Following an outcry over the cost of installing a "rest chamber" on the chartered El Al flight, Netanyahu's office said that henceforth no sleeping cabins would be provided on short-haul flights to Europe.

Initially, officials defended the move – disclosed by Israel's Channel 10 on Friday evening – in a statement that was immediately mocked by commentators for its detailed account of Netanyahu's schedule.

The statement said: "The prime minister took off for London on the night after Independence Day, in the course of which he attended a reception for outstanding soldiers at the presidential residence, the World Bible Quiz, a reception for diplomatic personnel in Israel and the Israel prize ceremony. The flight was booked for midnight after a day full of events, and afterwards the prime minister was to represent the state of Israel at a number of official international events, including meetings with the prime ministers of Canada and Britain. It is acceptable for the prime minister of Israel to be able to rest at night between two packed days as those."

El Al, Israel's national airline, was paid $427,000 for the charter flight, including the cost of the chamber. A smaller plane, without sleeping quarters, would have cost $300,000, according to Israeli media reports.

Channel 10 pointed out that the Israeli president, Shimon Peres, who will be 90 next month, spent an 11-hour flight to South Korea seated in business class.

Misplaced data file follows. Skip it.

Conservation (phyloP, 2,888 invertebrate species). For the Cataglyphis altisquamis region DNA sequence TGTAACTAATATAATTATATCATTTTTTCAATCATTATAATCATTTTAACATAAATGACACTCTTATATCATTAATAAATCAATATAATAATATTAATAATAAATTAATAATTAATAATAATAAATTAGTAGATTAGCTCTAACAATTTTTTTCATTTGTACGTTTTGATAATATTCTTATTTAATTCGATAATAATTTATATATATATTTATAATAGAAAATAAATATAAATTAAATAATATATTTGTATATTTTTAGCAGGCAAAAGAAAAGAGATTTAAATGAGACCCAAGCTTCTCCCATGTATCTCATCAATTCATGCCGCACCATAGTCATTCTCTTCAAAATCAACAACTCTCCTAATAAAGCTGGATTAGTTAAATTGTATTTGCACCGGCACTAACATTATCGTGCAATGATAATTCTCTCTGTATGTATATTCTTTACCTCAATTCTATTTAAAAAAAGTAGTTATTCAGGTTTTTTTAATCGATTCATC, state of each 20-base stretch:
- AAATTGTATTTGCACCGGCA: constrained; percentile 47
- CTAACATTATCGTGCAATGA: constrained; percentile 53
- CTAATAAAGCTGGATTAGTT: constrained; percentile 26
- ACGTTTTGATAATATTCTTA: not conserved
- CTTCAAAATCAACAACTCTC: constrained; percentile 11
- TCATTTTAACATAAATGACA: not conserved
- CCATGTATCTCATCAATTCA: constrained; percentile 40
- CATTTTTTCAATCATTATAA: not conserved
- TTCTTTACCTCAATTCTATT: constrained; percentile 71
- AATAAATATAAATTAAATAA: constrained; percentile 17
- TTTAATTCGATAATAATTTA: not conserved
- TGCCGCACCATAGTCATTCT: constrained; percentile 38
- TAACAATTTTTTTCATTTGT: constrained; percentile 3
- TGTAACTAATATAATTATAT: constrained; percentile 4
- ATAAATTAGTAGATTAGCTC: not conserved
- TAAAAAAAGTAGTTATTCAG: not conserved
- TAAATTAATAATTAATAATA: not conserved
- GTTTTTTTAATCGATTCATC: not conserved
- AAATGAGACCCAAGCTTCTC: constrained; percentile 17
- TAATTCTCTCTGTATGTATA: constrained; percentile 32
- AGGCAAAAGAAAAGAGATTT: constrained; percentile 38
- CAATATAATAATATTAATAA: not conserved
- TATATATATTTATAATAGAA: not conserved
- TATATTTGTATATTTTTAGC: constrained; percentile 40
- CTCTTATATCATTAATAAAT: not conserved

Writing in Yedioth Ahronoth, Israel's biggest-selling newspaper, Sima Kadmon said: "We thought that nothing could surprise us anymore when it came to the Netanyahus' personal behaviour. Well, we thought wrong. It turns out that King Bibi and Queen Sara are entitled to do everything … The double bed that was installed on the plane cost the Israeli public, which is buckling under the weight of the austerity measures, half a million shekels. Is there no shame?"

The disclosure of Netanyahu's in-flight sleeping arrangements follows the revelation earlier this year of a prime ministerial budget of $2,800 for ice-cream. A contract with a Jerusalem ice-cream parlour was swiftly cancelled.

Meanwhile, the Israeli public is facing a 1.5% rise in income tax, a 1% increase in VAT and a reduction in child allowances as part of an austerity package, which critics says disproportionately penalises the middle class.

Anger at demonstrations on Saturday focused on Lapid, whose party Yesh Atid (There is a Future) came second in January's election and is now a key partner in Netanyahu's coalition government. Lapid had pitched his campaign at middle-class voters who were the mainstay of 2011's social justice movement.

Daphni Leef, one of the protest leaders, called on Lapid to "take from the tycoons, not the people … from those who have and not from those who don't".

Lior Tzur, 31, told the Jerusalem Post: "Lapid sold us all an illusion that he'll change things and help the middle class, when really he's just going to continue the same policies of money and power that existed before."